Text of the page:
The Pythagorean Theorem Puzzles would be very beneficial to my students because, not only do they provide students with a visual of how and why the theorem works, but they also incorporate technology and transformations (rotations), and they require students to engage in critical thinking. I like how the puzzles diagram the dimensions of each side; thus, meaningful discussions could be generated about the theorem, in addition to using the activity to make a connection to finding the area of an irregular polygons. Furthermore, most of my students wouldn’t necessarily consider the activity a lesson in geometry. Rather, they would merely consider it a game or puzzle; therefore, I think they would exert more effort and thinking in an attempt to “win” and complete the puzzle.

When I solved puzzle #1, I found the puzzle on the right to be easier. For example, when I analyzed the white area, prior to rotating the figures, I knew that the square couldn’t fit in the lower right-hand corner. Thus, once I inserted the two triangles, everything else fell into place rather easily, because there was only one option left for placing the square. To the contrary, however, the puzzle on the right took a little bit more time; it was more difficult than the other. For example, since the square could fit into any one of the four corners, I spent more time deciding where to place the square. I realized that, when I placed the square in one of the four corners, the triangles didn’t extend the full length of the square box. Thus, I quickly realized that I needed to somehow rotate the square and place it somewhere other than one of the corners. This process took trial and error.

Fortunately, puzzle #2 didn’t give me any trouble at all. For example, the puzzle on the right was a carbon copy of the previous puzzle, and the one on the left was also pretty much the same. I enjoyed using the virtual manipulative; however, as a teacher, I prefer having my students use hands-on manipulatives. For instance, hands-on manipulatives allow students to create multiple examples at one time. Therefore, students can visualize more than one example/option at a time. In addition to this, students are given hands-on manipulatives on their standardized test. Thus, I think it’s best that they have more exposure and experience with the hands-on manipulatives, than the virtual manipulatives. Besides, hands-on manipulatives are more accessible; every teacher doesn’t have easy access to technology for an entire class.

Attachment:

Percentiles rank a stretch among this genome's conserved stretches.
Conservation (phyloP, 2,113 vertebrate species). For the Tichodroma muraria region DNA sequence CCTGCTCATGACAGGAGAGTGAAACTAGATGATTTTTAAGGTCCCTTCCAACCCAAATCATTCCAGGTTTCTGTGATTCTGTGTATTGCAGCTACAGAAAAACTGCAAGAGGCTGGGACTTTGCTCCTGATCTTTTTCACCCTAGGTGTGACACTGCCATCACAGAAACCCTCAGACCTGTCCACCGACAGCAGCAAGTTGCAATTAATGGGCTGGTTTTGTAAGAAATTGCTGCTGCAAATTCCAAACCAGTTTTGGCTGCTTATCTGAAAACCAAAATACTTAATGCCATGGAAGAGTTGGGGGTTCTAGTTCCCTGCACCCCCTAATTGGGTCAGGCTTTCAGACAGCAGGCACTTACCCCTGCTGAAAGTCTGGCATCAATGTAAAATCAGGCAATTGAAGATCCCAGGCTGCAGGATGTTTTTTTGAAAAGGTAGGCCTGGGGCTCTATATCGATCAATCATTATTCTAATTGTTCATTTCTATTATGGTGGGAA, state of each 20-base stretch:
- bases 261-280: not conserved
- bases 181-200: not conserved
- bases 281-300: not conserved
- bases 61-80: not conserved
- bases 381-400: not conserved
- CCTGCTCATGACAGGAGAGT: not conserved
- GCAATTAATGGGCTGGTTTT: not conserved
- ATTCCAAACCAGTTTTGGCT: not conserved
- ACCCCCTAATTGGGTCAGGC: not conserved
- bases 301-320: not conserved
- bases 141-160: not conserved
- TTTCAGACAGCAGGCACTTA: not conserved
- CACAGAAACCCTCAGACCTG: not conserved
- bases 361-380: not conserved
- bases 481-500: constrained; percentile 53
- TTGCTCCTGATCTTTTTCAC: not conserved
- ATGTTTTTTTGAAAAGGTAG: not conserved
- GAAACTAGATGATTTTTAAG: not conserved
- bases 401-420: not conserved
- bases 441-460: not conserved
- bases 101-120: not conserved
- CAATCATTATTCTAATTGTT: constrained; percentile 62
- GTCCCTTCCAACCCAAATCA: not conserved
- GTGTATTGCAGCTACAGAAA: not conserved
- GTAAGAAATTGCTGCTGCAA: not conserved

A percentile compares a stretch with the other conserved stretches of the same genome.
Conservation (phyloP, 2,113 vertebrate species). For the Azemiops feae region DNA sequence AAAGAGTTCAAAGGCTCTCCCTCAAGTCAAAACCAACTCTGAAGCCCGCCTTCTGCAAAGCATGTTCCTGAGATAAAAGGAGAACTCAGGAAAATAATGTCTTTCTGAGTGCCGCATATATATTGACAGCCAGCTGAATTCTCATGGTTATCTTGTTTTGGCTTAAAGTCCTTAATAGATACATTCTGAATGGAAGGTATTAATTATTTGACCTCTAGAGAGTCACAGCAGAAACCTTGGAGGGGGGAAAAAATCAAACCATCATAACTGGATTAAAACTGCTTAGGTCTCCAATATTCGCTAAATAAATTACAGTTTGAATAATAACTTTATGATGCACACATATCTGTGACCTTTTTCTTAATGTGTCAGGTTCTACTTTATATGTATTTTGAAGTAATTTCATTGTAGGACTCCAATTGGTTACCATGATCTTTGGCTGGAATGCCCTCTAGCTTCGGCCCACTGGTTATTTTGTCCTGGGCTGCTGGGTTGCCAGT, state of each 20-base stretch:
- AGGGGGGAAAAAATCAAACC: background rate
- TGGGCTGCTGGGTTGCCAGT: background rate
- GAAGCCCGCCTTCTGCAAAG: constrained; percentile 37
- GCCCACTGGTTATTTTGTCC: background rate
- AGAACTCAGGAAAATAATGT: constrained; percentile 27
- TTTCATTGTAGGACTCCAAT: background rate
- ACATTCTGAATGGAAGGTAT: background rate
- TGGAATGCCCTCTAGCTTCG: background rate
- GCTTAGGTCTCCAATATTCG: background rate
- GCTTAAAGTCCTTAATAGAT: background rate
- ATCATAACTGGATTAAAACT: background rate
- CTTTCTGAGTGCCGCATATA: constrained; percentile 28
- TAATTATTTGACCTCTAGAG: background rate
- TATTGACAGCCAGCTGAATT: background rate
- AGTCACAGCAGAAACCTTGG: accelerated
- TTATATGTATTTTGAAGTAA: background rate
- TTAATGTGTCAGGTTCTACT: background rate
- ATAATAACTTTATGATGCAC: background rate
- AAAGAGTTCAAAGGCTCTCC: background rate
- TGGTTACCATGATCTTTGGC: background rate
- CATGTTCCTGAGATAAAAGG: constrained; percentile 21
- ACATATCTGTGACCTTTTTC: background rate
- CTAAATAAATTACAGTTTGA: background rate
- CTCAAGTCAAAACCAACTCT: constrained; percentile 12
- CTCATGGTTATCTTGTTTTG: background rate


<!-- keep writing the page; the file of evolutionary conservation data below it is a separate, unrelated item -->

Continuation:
Virtual manipulatives, on the other hand, break up the monotony of having students sit at a desk for the entire class, and they do a create job of incorporating technology into the lesson. Unlike hands-on manipulatives, you can often alter the shape, size and color of virtual manipulatives, in addition to having access to a wider array of manipulative options. However, as mentioned above, without access to technology, all of the advantages associated with virtual manipulatives are a mute point, although another added benefit is that they extend the class-time, since there’s no clean-up process.

mdougherty821

Jul 12, 2012@ 16:20:03I also prefer using hands-on manipulatives. You made a good point about being able to create multiple examples at one time with hands-on manipulatives. They also just give you a bit more freedom to go in whatever direction the lesson takes you. For example, if during the course of using hands-on manipulatvies you realize the class needs a refresher in perimeter, you can back-track and do a couple quick activities to reinforce the concept.